“If these financial institutions can market directly to Gen Z, and offer them financial support in terms of education, then they’ll find a user base that is committed to improving their financial literacy. And I think that’s a really important takeaway for them to understand. It’s something that can pay off in the long run,” said Casey Welch, CEO of Tallo.
Last month, Stash acquired PayGrade, a financial literacy platform that aims to teach students how to build healthy financial habits.
Stash bought the company to help it build its upcoming feature, Stash101, which the fintech says will help kids learn how to better spend and invest.
“Stash101 aims to help students and kids understand that delayed gratification, and taking the long view can be motivating and life-changing,” said Brandon Krieg, CEO and co-founder of the company. “We’re empowering the next generation, as well as the parents and educators who are in need of a better way to teach kids about money — from budgeting and debt management, to long-term investing and retirement planning.”
Incumbents are also digging into financial literacy.
Bank of America has a free financial education platform called Better Money Habits, which includes financial education resources and how-tos and know-hows around topics like budgeting and saving. Around half of the active users on the platform are young adults, including Gen Z and students.
Dallas-based Vista Bank, which has 15 locations throughout Texas, participates in and donates to local events surrounding financial literacy. It also launched a campaign earlier this year where every Friday it shares a piece of financial advice on social media.
The bank also plans to leverage technology more when it reaches out to Gen Z.
“The thing that technology allows us to do is have a consistent message. It doesn’t matter whether they’re in Tel Aviv or Dallas, we can put a Gen Zer through the exact same training,” said John Steinmetz, CEO of Vista Bank. “And that’s one of the reasons our outreach and communications team is working around the clock to find better ways to ensure that we have a better future client, as well.”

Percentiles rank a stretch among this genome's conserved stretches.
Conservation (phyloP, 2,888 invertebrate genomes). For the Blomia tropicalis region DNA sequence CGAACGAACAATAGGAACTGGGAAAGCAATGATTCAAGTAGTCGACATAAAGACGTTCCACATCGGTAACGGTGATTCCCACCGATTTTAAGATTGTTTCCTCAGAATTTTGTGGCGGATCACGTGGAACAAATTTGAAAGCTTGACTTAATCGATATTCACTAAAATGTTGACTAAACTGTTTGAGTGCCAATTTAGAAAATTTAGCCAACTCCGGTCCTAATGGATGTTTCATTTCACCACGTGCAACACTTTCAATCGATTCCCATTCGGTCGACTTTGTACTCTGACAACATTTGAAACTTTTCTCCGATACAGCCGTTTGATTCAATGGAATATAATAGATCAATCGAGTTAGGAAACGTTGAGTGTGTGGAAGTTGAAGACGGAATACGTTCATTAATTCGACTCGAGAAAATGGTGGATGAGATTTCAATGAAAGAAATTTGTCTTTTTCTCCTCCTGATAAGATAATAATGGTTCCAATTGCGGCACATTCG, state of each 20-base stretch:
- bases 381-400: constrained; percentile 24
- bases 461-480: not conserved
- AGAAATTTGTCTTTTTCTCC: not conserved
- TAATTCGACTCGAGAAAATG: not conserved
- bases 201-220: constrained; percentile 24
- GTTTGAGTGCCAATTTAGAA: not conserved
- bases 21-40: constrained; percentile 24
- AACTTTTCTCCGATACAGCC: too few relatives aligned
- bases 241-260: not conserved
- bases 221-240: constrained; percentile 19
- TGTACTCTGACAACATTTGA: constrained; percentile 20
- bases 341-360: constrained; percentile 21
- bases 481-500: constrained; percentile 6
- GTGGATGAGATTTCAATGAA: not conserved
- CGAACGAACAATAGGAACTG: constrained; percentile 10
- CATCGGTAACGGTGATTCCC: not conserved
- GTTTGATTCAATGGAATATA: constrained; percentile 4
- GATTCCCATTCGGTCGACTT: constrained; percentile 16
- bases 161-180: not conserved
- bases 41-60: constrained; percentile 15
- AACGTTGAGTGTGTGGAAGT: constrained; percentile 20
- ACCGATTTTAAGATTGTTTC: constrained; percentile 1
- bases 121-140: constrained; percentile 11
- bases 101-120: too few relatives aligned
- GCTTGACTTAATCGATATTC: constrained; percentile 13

Other financial service providers are choosing a different route to provide financial literacy tools to users.
Zogo is a Gen Z-run financial literacy platform that uses games and quizzes to teach users about financial concepts. Last month, the company announced it had partnered with 100 credit unions and banks to connect them with younger consumers. Zogo’s partners are able to integrate the platform into their mobile banking solutions.
“I realized that there was an opportunity to not only boost young adults’ personal finance acumen, but to also help financial institutions engage their fastest-growing customer segment in ways that resonate,” said Bolun Li, CEO and founder of the company. “Zogo’s gamified solution takes into account the learning style of younger generations, making it fun, easy and rewarding to learn about financial concepts.”
Focusing on improving financial literacy seems to be an effective way for financial service providers to appeal to Gen Z early on. The move could be a pretty strategic way for these companies to call dibs on a continuously expanding portion of the adult population.
“Gen Z are not the highest in net wealth yet, but if you connect with them earlier, and you build a rapport, you can have life customers that will supply your business for many years to come,” said Tallo’s Welch.